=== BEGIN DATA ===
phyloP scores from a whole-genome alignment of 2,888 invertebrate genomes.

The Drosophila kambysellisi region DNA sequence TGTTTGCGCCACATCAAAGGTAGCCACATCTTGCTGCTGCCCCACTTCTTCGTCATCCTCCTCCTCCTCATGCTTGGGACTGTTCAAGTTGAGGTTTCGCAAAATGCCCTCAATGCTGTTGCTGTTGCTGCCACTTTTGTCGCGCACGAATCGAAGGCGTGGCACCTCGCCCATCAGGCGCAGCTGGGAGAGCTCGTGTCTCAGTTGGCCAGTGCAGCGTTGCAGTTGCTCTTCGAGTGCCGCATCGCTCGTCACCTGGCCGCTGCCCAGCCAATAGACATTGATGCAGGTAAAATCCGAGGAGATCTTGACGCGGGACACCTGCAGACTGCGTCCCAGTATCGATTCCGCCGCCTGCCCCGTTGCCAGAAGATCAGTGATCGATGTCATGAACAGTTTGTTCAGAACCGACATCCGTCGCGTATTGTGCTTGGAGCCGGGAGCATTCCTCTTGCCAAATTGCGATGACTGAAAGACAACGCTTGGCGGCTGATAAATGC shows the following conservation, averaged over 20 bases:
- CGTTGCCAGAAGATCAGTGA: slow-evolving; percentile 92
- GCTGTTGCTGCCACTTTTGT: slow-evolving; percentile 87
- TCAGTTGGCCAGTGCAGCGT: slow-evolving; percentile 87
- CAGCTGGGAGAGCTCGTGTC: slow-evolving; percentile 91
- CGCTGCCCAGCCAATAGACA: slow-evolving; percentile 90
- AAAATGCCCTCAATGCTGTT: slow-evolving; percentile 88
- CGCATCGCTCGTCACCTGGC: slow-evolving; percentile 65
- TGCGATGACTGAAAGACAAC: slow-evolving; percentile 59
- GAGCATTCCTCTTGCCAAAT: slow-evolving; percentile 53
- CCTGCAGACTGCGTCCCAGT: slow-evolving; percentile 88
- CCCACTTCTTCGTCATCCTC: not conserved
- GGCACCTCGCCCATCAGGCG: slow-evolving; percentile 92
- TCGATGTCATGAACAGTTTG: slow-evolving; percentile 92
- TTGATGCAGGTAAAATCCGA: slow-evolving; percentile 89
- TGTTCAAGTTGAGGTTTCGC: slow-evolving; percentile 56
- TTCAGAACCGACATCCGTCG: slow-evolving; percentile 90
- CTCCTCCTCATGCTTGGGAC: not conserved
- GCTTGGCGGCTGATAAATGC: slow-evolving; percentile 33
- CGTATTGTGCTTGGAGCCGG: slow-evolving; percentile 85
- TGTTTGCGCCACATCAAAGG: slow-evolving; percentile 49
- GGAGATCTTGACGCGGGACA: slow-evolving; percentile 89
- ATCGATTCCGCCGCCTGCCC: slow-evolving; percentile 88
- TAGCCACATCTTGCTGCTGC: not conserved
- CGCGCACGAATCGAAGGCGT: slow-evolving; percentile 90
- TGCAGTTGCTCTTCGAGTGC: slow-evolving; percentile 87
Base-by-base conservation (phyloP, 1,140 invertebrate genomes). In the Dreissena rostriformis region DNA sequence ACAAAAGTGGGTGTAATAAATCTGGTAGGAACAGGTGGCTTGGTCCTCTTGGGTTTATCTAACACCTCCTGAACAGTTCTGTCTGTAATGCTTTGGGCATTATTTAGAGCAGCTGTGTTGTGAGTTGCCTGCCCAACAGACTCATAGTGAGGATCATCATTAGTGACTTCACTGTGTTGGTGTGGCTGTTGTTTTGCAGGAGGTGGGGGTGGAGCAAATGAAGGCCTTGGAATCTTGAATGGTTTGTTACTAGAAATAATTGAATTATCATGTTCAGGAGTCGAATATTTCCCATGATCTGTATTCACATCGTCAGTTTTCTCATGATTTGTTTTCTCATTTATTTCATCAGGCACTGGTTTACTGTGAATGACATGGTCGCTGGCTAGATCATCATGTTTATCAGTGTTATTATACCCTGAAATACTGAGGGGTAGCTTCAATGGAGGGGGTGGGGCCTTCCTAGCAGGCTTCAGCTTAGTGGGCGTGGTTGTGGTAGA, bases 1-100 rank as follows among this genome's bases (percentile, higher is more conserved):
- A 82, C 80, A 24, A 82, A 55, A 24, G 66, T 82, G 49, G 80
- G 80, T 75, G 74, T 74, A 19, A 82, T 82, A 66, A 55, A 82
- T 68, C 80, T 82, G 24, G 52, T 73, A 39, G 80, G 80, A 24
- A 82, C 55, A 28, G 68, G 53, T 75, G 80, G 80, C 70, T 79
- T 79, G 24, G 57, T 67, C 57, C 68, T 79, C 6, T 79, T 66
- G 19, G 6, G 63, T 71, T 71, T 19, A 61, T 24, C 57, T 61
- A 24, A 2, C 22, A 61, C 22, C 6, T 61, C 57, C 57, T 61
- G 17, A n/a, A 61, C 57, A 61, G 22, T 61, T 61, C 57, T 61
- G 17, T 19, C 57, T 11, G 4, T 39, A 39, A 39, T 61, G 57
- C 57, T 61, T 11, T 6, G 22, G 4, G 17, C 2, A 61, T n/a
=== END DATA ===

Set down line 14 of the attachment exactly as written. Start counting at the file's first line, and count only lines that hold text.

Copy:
- GGCACCTCGCCCATCAGGCG: slow-evolving; percentile 92